I don’t care how bad the job was, short of harassment or abuse. Treat people professionally and as an adult, and it will go a very long way in your career. It might mean referrals, it might mean new job opportunities or it might just mean a friendly drink at a bar conference a few years from now. What’s the upside of the alternative? Letting everyone know how miserable you were so that you can make them so wary of you that you never have an opportunity to work with them again?

Conclusion

There is that old, often mocked, truism that you can do anything with a law degree. I’ve been a lawyer, a blogger, and a marketer. I’ve worked at firms mid-sized and small.

If you are wondering what it is like to work in a law firm, or if a law firm is right for you, start with your goals and values. Consider your needs with regards to your family life and work-life balance. Few industries prioritize an unhealthy work-is-everything mentality quite like lawyers do. If you have your needs top of mind when you research firms, when you apply, interview, and make the decision on whether or not to take an offer, you are much more likely to land in your dream scenario.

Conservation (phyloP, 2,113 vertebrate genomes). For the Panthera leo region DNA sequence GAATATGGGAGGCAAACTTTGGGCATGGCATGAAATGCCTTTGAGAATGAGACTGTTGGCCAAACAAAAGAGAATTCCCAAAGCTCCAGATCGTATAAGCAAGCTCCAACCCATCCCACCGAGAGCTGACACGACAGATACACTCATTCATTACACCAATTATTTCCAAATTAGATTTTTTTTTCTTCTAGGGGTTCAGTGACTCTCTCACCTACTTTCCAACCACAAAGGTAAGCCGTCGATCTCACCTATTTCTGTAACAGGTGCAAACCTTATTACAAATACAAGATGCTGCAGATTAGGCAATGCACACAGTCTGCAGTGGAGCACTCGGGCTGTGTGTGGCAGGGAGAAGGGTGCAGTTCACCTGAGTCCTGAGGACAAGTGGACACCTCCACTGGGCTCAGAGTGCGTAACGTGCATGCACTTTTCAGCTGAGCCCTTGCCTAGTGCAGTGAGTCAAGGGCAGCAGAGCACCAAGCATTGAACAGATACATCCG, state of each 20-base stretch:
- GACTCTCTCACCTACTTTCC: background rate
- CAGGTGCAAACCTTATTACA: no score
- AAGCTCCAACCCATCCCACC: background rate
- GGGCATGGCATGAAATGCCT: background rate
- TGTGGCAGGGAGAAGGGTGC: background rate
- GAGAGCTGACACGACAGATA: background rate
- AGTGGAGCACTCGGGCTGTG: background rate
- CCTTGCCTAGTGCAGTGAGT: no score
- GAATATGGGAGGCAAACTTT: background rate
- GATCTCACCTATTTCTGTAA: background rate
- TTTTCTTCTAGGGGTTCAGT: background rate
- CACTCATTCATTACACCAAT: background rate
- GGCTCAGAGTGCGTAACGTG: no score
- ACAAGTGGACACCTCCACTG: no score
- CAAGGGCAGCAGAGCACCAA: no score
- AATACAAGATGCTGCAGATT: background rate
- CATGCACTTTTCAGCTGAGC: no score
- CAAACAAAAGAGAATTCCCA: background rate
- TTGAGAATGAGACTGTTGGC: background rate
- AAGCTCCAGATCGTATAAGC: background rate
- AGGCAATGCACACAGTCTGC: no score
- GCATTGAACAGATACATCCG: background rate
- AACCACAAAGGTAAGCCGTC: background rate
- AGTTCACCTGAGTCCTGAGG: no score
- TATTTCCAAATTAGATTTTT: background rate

And if you decide to open your own shop, we will be there. Clio has resources for firms that are solo, small, or big. Our Guide to Starting a Law Firm includes everything from billing to retainers, business development to marketing, to hopefully help you get a head start and spend a little more time as a lawyer and a little less time figuring out the administrative pieces. 

Categorized in: Business